Zahlan: Does academic base support include funds for faculty salaries? Wall: No, the request was for equipment, operating budget, sick leave, etc. This is not a line used for salary. It is not typically a salary category. We may reallocate it to try to meet another need, but it is not typically used that way. Cooley: We made an aggressive (6%) request for MONEY this year.

Wall: On page two of the green sheet are unmet FY02 needs totaling $2,935,569. Among these: a1% "match to recruit and retain critical faculty and staff" of $569,000. A 25% deferred maintenance match ($39,175) and "incentive funding matches" ($93,750). The "annualization of FY00 and FY01 UPI salary agreements" is $900.000. The "eliminate network deficit" ($800,000) has been funded on the basis of long-distance telephone revenues. That revenue no longer sustains the network. Finally, there is a 3% inflation increase ($182,844).

Tidwell: Will we get out of the phone line business because of this? Cooley: Our current contract is up in about 18 months. We'll look at other options for telephone and other communications in the residence halls. One other option is to become our own phone company. We are waiting for the technology to sort itself out. We may talk to MCI, Sprint, Consolidated, and other long distance carriers and also look at wireless technology.

Best: What about increased heating costs? Cooley: Our natural gas budget is based on $4.00 for one million BTUs. Currently, rates are over $10 for one million BTUs. Our saving is by burning coal. We all realize about $4,600/day in cost avoidance by burning coal and we have about two more years on that contract. We burn high sulfur Illinois coal, and with the scrubber we are able to buy coal and avoid paying higher natural gas prices. I don't anticipate that our budget will be overextended. The cold days we have been having is going to stretch us.

Wall: Go back to the $2,935,569. Even if took out everything and listed only annualization costs and salary match requirements, we have over a $1,100,000 concern. This budget is only a recommendation from the IBHE, and it still has to be approved by the Governor. Then it has to go to the General Assembly. They will have three options, increase, keep it the same, or decrease. Because of projections, I want to let you know about these concerns, and I expect to come back to the units if it is needed. Units will be describing scenarios of reallocation and what the impact will be on each unit, and if you have to come up with half of the amount, what will be the impact? We will do this university wide.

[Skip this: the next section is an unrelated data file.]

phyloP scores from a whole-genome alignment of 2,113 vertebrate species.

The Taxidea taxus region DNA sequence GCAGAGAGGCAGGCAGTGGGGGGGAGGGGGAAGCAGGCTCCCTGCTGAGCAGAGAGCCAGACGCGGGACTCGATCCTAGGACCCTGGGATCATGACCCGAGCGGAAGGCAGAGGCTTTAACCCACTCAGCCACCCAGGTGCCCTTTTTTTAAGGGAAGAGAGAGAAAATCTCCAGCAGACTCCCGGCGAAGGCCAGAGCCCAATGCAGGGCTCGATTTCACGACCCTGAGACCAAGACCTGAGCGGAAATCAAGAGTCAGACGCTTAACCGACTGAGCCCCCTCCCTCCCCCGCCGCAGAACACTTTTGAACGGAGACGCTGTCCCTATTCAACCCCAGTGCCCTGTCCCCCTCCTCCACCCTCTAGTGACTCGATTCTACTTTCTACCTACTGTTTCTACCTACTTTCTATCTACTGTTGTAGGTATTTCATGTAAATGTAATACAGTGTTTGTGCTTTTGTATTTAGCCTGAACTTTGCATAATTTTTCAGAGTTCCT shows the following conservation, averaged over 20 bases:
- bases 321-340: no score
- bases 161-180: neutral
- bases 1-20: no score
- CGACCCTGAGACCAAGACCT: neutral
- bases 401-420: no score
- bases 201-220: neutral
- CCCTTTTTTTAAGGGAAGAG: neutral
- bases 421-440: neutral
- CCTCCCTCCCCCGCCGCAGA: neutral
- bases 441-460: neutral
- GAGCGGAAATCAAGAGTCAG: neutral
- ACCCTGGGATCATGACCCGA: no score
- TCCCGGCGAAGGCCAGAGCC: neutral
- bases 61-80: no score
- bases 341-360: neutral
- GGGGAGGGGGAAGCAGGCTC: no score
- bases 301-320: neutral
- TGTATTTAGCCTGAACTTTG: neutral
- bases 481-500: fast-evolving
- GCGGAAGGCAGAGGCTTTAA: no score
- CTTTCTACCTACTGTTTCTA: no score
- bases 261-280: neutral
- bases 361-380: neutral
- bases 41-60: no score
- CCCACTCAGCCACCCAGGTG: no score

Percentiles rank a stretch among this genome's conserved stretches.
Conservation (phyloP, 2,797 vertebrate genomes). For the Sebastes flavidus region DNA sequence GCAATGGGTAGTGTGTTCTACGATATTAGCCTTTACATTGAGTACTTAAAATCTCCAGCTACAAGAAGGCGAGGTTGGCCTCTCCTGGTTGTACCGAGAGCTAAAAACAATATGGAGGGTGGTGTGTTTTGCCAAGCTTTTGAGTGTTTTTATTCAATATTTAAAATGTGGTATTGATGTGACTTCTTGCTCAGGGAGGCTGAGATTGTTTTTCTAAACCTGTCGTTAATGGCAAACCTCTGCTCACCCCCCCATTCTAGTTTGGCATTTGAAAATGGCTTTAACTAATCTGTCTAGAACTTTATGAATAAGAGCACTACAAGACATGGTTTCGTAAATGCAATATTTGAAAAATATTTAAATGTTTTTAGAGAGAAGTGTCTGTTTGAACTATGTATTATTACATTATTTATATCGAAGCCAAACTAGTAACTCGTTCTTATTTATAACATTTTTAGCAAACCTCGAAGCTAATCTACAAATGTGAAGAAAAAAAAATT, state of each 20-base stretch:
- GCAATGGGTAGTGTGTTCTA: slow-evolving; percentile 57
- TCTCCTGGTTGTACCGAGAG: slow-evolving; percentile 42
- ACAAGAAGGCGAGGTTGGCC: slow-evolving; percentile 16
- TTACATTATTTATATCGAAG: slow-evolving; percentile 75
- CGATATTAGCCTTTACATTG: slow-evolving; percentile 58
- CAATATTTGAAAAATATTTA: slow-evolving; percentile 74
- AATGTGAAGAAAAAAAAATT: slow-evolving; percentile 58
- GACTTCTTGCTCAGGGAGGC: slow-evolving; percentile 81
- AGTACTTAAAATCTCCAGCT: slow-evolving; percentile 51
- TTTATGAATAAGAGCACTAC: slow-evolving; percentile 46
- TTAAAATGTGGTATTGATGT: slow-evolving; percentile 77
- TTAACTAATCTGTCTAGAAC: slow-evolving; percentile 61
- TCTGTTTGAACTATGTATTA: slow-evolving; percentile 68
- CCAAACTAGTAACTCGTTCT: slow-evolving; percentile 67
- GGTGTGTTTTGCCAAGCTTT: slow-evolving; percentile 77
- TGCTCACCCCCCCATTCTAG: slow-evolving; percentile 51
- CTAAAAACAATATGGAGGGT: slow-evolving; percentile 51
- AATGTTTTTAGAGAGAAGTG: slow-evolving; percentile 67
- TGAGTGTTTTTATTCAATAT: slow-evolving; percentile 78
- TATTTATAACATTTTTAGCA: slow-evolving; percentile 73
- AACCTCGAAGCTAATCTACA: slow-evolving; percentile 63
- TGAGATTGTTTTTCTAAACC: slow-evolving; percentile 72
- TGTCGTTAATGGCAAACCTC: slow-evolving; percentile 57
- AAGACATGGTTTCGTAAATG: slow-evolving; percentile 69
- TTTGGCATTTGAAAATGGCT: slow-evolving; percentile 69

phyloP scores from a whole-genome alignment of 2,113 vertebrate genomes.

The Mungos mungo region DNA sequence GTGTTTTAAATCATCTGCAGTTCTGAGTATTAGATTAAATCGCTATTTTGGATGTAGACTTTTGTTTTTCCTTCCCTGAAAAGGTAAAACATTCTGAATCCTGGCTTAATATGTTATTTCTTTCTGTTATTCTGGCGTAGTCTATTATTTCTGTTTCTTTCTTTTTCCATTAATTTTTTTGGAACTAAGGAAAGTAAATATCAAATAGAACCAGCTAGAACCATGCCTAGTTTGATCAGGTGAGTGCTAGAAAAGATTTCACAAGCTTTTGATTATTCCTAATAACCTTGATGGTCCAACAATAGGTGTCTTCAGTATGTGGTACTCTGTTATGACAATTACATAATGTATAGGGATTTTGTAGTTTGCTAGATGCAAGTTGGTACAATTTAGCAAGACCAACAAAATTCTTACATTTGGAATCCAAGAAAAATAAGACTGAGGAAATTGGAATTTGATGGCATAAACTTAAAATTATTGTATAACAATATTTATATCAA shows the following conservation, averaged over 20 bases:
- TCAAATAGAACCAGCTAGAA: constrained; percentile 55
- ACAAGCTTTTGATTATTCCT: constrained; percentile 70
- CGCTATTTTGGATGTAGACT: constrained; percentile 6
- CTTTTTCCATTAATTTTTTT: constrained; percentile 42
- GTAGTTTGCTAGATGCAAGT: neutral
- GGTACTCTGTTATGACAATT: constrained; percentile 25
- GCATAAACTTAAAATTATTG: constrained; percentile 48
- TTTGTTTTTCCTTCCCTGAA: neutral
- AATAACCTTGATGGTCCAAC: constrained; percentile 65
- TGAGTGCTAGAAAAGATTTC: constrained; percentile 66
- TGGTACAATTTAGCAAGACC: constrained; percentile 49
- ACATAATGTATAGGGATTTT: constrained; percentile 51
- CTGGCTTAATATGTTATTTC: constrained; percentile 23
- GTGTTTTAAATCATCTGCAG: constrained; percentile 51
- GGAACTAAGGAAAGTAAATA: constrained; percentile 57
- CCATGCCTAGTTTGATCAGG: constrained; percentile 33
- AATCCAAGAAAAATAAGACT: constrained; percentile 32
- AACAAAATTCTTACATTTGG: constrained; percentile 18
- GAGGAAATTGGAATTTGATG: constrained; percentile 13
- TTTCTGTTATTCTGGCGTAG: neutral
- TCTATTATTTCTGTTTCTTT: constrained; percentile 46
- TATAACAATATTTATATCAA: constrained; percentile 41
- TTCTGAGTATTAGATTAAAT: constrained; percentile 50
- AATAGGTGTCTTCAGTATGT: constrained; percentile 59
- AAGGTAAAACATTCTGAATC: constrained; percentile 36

Toosi: What about the cable problems on the campus and bringing them into the residence halls? I recommend that you consider going wireless, and think carefully about investing more in cables. I would also like to see the detailed numbers on the 3% that we are trying to retain that is costing us 3% on retaining critical faculty. Weber: We are all critical. Toosi: We these terms based on the UPI? Weber: Yes. The 3+2+1 plan is formed to raise faculty salaries statewide. Certainly those monies impact salary negotiations.

Cooley: Back to networking: we started the residence halls project about seven years ago. We flipped a switch on that January 1, 2001. We are wired right now, even as we speak, with fiber-optic cable. We will be looking at wireless as we bring new buildings on campus such as the fine arts center.

Zahlan: I understood there was a special allocation of $800,000 to specifically cover the cost of annualization. Wall: No, the annualization costs could have come from the new salary dollars pool, but that came to the bargaining table and was rejected. So we have to come up with it now as an institution. There was no special money for annualization. The shortfall may mean that some unfilled positions may be left open for a year or so until we can overcome this deficit. We need to look for efficiencies, also

Best: The bottom line is so flexible. This could be people who don't come here, or are here and do not return. Applications for admission are up this year, so that is good news. Cooley: If enrollment increases, that gives us some available funds to use on these obligations.

Fraker: What are our options for coming up with other money/? Since most is decentralized to the colleges, are there external sources where we can find this? Cooley: We have asked IBHE for those dollars, and we did receive them one year. In others, no. Hopefully, we'll have some enrollment increase and that will help.

Tidwell: UIUC increased tuition dramatically, but we have just raised it gradually. Is it too low? Cooley: IBHE has historically had a 3% guideline, and if you raise more, they would cut general revenues by a corresponding amount. UIUC may have trouble in the legislature because of this, but they have opened the door for us. Then, how high can we go until we are no longer competitive.

Zahlan: What is thinking of IBHE to require that year after year? What are they really thinking? Cooley: If salaries are important, you need to look internally to reallocate. They are trying to partner with the universities. What can you reallocate internally to address some of these issues? Wall: We need to put a big emphasis on trying to present a united front and working together. We want to make sure they pass this recommendation without cuts.